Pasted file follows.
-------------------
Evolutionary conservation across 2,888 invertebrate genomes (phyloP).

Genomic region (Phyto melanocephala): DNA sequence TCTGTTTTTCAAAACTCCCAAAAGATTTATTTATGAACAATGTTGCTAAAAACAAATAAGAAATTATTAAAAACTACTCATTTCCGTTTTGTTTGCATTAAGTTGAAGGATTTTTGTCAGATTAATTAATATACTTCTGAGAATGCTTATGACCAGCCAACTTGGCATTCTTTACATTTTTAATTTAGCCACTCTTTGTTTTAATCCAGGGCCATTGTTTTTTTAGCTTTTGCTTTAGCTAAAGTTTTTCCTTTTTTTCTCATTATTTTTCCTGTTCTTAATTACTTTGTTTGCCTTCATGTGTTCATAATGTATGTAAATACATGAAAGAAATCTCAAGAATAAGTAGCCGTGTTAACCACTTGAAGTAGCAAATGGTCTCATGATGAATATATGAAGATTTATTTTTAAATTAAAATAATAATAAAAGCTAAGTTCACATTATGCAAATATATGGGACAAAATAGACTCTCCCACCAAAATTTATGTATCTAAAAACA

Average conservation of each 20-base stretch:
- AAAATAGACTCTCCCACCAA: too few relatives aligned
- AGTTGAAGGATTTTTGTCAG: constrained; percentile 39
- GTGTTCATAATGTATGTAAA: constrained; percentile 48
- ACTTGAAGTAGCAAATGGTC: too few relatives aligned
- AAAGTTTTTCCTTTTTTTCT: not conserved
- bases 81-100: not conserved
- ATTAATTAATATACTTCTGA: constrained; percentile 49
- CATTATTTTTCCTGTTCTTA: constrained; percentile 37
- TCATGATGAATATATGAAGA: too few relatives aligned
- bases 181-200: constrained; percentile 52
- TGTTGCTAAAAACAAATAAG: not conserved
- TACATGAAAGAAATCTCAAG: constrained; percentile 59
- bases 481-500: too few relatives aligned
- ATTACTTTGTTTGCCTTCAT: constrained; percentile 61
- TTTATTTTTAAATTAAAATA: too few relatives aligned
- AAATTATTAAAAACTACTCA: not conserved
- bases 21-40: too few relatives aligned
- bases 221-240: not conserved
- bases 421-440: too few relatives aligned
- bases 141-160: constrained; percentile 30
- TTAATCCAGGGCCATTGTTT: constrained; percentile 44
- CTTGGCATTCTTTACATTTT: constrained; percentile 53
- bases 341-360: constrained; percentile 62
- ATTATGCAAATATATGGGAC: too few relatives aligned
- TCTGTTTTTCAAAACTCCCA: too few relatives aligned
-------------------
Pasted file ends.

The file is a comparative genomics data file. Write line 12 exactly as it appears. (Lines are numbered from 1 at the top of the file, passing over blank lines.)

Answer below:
- TCATGATGAATATATGAAGA: too few relatives aligned